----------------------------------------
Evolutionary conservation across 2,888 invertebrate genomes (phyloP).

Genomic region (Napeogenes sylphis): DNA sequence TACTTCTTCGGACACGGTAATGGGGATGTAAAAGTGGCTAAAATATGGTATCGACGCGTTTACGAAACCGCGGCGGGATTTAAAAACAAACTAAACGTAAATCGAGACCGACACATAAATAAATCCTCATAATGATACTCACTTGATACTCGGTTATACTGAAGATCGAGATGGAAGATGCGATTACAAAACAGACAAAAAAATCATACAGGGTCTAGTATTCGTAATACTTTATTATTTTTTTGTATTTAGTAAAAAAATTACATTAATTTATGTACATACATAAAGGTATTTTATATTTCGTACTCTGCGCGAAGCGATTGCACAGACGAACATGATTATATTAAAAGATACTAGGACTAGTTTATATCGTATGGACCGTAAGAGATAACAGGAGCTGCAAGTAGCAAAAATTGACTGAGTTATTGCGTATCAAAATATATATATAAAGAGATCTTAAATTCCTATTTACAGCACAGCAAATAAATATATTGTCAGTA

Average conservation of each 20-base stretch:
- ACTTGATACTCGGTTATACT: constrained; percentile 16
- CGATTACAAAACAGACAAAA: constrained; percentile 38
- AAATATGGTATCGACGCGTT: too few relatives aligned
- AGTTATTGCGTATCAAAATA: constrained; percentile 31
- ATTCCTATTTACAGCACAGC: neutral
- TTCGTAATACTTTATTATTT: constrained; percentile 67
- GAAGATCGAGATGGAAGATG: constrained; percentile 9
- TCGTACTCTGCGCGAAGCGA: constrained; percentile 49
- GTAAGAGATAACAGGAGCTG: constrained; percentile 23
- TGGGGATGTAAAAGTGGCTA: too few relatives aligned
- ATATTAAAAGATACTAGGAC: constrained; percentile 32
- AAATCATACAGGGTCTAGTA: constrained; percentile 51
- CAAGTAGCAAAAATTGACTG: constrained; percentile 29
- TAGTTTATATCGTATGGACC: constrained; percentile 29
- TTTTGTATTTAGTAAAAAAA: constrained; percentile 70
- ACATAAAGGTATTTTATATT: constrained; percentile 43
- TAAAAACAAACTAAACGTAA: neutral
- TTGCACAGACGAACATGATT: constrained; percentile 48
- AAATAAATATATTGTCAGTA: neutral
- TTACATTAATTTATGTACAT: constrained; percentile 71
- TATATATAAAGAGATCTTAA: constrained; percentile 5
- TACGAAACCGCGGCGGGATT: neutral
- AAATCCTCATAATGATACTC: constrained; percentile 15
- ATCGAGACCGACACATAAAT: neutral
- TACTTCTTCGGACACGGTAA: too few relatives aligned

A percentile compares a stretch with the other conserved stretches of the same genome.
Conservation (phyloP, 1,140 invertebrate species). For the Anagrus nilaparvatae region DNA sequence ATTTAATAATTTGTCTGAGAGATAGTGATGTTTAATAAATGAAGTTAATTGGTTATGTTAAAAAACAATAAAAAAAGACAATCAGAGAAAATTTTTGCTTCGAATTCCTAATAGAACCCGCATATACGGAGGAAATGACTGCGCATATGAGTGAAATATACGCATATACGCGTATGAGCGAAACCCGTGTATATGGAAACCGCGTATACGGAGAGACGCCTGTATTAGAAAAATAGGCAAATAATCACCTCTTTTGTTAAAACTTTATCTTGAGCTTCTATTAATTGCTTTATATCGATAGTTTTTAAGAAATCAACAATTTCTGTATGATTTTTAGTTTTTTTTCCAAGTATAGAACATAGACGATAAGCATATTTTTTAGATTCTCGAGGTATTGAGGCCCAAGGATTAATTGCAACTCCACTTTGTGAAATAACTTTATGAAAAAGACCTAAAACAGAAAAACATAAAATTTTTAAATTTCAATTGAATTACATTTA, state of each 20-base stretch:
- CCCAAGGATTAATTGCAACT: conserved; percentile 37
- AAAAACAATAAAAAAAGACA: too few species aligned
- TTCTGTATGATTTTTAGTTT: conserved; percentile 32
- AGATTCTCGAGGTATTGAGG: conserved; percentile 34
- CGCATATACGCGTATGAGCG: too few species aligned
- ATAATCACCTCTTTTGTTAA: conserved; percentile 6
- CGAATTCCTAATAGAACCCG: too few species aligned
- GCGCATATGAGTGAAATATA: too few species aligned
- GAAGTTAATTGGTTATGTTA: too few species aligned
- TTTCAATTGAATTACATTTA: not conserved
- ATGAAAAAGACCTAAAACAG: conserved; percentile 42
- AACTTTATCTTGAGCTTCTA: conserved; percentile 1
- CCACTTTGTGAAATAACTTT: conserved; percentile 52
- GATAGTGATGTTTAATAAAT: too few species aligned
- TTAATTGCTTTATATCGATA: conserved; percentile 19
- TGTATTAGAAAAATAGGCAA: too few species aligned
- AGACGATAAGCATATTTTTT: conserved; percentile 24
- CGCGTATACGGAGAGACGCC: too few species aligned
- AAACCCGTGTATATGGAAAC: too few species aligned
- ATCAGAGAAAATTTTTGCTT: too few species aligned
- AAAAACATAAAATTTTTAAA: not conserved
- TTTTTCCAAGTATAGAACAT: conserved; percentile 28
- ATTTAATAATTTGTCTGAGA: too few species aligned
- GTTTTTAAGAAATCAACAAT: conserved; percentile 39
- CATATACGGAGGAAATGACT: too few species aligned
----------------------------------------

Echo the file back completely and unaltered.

Evolutionary conservation across 2,888 invertebrate genomes (phyloP).

Genomic region (Napeogenes sylphis): DNA sequence TACTTCTTCGGACACGGTAATGGGGATGTAAAAGTGGCTAAAATATGGTATCGACGCGTTTACGAAACCGCGGCGGGATTTAAAAACAAACTAAACGTAAATCGAGACCGACACATAAATAAATCCTCATAATGATACTCACTTGATACTCGGTTATACTGAAGATCGAGATGGAAGATGCGATTACAAAACAGACAAAAAAATCATACAGGGTCTAGTATTCGTAATACTTTATTATTTTTTTGTATTTAGTAAAAAAATTACATTAATTTATGTACATACATAAAGGTATTTTATATTTCGTACTCTGCGCGAAGCGATTGCACAGACGAACATGATTATATTAAAAGATACTAGGACTAGTTTATATCGTATGGACCGTAAGAGATAACAGGAGCTGCAAGTAGCAAAAATTGACTGAGTTATTGCGTATCAAAATATATATATAAAGAGATCTTAAATTCCTATTTACAGCACAGCAAATAAATATATTGTCAGTA

Average conservation of each 20-base stretch:
- ACTTGATACTCGGTTATACT: constrained; percentile 16
- CGATTACAAAACAGACAAAA: constrained; percentile 38
- AAATATGGTATCGACGCGTT: too few relatives aligned
- AGTTATTGCGTATCAAAATA: constrained; percentile 31
- ATTCCTATTTACAGCACAGC: neutral
- TTCGTAATACTTTATTATTT: constrained; percentile 67
- GAAGATCGAGATGGAAGATG: constrained; percentile 9
- TCGTACTCTGCGCGAAGCGA: constrained; percentile 49
- GTAAGAGATAACAGGAGCTG: constrained; percentile 23
- TGGGGATGTAAAAGTGGCTA: too few relatives aligned
- ATATTAAAAGATACTAGGAC: constrained; percentile 32
- AAATCATACAGGGTCTAGTA: constrained; percentile 51
- CAAGTAGCAAAAATTGACTG: constrained; percentile 29
- TAGTTTATATCGTATGGACC: constrained; percentile 29
- TTTTGTATTTAGTAAAAAAA: constrained; percentile 70
- ACATAAAGGTATTTTATATT: constrained; percentile 43
- TAAAAACAAACTAAACGTAA: neutral
- TTGCACAGACGAACATGATT: constrained; percentile 48
- AAATAAATATATTGTCAGTA: neutral
- TTACATTAATTTATGTACAT: constrained; percentile 71
- TATATATAAAGAGATCTTAA: constrained; percentile 5
- TACGAAACCGCGGCGGGATT: neutral
- AAATCCTCATAATGATACTC: constrained; percentile 15
- ATCGAGACCGACACATAAAT: neutral
- TACTTCTTCGGACACGGTAA: too few relatives aligned

A percentile compares a stretch with the other conserved stretches of the same genome.
Conservation (phyloP, 1,140 invertebrate species). For the Anagrus nilaparvatae region DNA sequence ATTTAATAATTTGTCTGAGAGATAGTGATGTTTAATAAATGAAGTTAATTGGTTATGTTAAAAAACAATAAAAAAAGACAATCAGAGAAAATTTTTGCTTCGAATTCCTAATAGAACCCGCATATACGGAGGAAATGACTGCGCATATGAGTGAAATATACGCATATACGCGTATGAGCGAAACCCGTGTATATGGAAACCGCGTATACGGAGAGACGCCTGTATTAGAAAAATAGGCAAATAATCACCTCTTTTGTTAAAACTTTATCTTGAGCTTCTATTAATTGCTTTATATCGATAGTTTTTAAGAAATCAACAATTTCTGTATGATTTTTAGTTTTTTTTCCAAGTATAGAACATAGACGATAAGCATATTTTTTAGATTCTCGAGGTATTGAGGCCCAAGGATTAATTGCAACTCCACTTTGTGAAATAACTTTATGAAAAAGACCTAAAACAGAAAAACATAAAATTTTTAAATTTCAATTGAATTACATTTA, state of each 20-base stretch:
- CCCAAGGATTAATTGCAACT: conserved; percentile 37
- AAAAACAATAAAAAAAGACA: too few species aligned
- TTCTGTATGATTTTTAGTTT: conserved; percentile 32
- AGATTCTCGAGGTATTGAGG: conserved; percentile 34
- CGCATATACGCGTATGAGCG: too few species aligned
- ATAATCACCTCTTTTGTTAA: conserved; percentile 6
- CGAATTCCTAATAGAACCCG: too few species aligned
- GCGCATATGAGTGAAATATA: too few species aligned
- GAAGTTAATTGGTTATGTTA: too few species aligned
- TTTCAATTGAATTACATTTA: not conserved
- ATGAAAAAGACCTAAAACAG: conserved; percentile 42
- AACTTTATCTTGAGCTTCTA: conserved; percentile 1
- CCACTTTGTGAAATAACTTT: conserved; percentile 52
- GATAGTGATGTTTAATAAAT: too few species aligned
- TTAATTGCTTTATATCGATA: conserved; percentile 19
- TGTATTAGAAAAATAGGCAA: too few species aligned
- AGACGATAAGCATATTTTTT: conserved; percentile 24
- CGCGTATACGGAGAGACGCC: too few species aligned
- AAACCCGTGTATATGGAAAC: too few species aligned
- ATCAGAGAAAATTTTTGCTT: too few species aligned
- AAAAACATAAAATTTTTAAA: not conserved
- TTTTTCCAAGTATAGAACAT: conserved; percentile 28
- ATTTAATAATTTGTCTGAGA: too few species aligned
- GTTTTTAAGAAATCAACAAT: conserved; percentile 39
- CATATACGGAGGAAATGACT: too few species aligned